Once Upon A Time, Konami And Namco Didn't Want People To Share Reviews Or Cheat Codes 1
Image: Damien McFerran / Time Extension

Can you imagine a world where magazines and websites were forbidden from reviewing games or sharing hints, tips and cheats related to those games?

It might sound far-fetched today, given that we've got decades of video game press coverage to look back on and entire websites devoted to cracking open new releases to uncover all of their secrets. However, when the industry was still very young in Japan, this was something that almost happened.

Speaking to Ollie Barder back in 2016, Kazuhiko Torishima – who was an editor on the Japanese publication Weekly Shonen Jump and was involved in the creation of Dragon Quest – explains that, in the 1980s, when video games were just becoming established in Japan, he had to rely on the support of one of the country's biggest publishers in order to print reviews, guides and cheats in Weekly Jump:

I told my manager that we were going to go with gaming cheats and reviews for these special pages but I warned him that gaming companies would come to Shueisha to complain. To try and shut us down, from disclosing cheats as well as reviewing their games. So I told him that we had to be protected in order to do this. That the gaming companies couldn't get involved in what we did. Thankfully, my manager promised to protect us, so we went ahead.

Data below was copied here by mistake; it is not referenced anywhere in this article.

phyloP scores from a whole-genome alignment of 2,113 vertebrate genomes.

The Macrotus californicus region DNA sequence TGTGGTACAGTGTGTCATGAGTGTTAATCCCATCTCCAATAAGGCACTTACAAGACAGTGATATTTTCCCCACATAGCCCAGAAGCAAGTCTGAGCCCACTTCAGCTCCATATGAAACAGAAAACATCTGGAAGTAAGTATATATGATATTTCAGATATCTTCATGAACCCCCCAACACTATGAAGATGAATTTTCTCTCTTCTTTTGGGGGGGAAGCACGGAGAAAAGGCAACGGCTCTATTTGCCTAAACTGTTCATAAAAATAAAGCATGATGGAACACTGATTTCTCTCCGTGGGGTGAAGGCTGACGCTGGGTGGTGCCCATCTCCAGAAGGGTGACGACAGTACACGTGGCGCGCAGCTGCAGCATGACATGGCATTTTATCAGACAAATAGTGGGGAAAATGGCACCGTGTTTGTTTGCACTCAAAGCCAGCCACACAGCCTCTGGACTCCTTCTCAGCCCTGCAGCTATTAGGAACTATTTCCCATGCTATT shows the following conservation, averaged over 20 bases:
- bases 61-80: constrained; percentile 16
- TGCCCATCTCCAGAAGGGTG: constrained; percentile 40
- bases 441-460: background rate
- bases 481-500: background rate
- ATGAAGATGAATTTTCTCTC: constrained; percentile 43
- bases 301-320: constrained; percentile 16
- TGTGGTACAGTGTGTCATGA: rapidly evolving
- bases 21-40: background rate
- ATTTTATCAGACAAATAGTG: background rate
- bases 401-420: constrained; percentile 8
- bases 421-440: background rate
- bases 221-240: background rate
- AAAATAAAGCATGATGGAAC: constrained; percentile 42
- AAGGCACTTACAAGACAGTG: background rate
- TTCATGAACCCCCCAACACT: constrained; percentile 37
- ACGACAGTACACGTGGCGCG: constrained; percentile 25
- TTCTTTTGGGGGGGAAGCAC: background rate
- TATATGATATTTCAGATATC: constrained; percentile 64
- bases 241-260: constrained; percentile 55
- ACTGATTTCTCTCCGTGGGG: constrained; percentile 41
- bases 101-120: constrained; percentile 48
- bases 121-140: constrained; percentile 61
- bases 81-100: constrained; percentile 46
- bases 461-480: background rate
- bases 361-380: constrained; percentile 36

As I expected, lots of gaming companies like Hudson, Konami and Namco came to complain to Shueisha. They argued that divulging cheats and reviewing games was a violation of their intellectual property. We'd already talked to our lawyers at Shueisha and their position was that because each game was sold publicly, that meant Shueisha had purchased the game and that we were merely referencing on what we had already purchased. So that could not be a violation of intellectual property.

As these kinds of gaming companies would always try to hide things from their customers, they couldn't be very strong against a company as large as Shueisha.

It seems odd that companies could even think it would be possible to stamp out such coverage, but it's important to remember that the rules (in Japan, at least) were still being written at this point, and you can see why a company behind a smash hit game might not want players to gain access to cheat codes which could reduce the amount of value they get from a particular title.

It's also easy to understand why reviews might have been so troublesome to publishers; while positive press encourages sales, negative reviews obviously have the opposite impact.

As Barder himself says, "without this press protection, Japanese games would have been terrible. Publishers would have cut corners and released unfinished games. The quality of Japanese games today is a testament to the solid gaming press that protected consumers back in the '80s. You need the press."

[source forbes.com]